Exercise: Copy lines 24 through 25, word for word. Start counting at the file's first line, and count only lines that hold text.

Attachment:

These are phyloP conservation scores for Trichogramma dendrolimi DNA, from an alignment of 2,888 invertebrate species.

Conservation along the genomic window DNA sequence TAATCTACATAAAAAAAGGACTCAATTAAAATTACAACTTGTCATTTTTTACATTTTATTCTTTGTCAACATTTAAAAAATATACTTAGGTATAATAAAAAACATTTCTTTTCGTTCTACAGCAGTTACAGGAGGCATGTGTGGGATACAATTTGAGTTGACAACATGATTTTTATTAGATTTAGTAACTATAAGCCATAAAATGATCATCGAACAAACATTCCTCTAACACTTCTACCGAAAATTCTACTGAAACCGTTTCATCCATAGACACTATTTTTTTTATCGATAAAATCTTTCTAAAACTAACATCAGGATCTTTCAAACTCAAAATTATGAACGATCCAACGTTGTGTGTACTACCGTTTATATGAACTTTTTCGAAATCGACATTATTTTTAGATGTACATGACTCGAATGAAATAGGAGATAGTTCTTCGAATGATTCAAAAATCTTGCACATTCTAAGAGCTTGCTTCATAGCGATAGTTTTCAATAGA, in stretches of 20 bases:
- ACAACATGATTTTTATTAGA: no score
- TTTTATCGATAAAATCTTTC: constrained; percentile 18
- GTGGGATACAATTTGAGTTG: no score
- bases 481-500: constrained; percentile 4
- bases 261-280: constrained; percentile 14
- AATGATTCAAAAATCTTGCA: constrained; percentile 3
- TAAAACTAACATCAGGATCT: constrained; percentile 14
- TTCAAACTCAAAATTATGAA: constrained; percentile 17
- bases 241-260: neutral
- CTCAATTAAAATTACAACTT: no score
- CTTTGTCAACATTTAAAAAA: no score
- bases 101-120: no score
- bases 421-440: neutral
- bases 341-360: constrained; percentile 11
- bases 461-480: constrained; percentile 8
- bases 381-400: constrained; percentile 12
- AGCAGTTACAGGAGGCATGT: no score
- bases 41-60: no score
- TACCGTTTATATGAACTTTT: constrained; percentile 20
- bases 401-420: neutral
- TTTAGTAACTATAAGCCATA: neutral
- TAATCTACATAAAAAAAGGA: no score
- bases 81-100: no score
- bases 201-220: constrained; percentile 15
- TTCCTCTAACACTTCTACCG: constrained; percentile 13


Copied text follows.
- TAATCTACATAAAAAAAGGA: no score
- bases 81-100: no score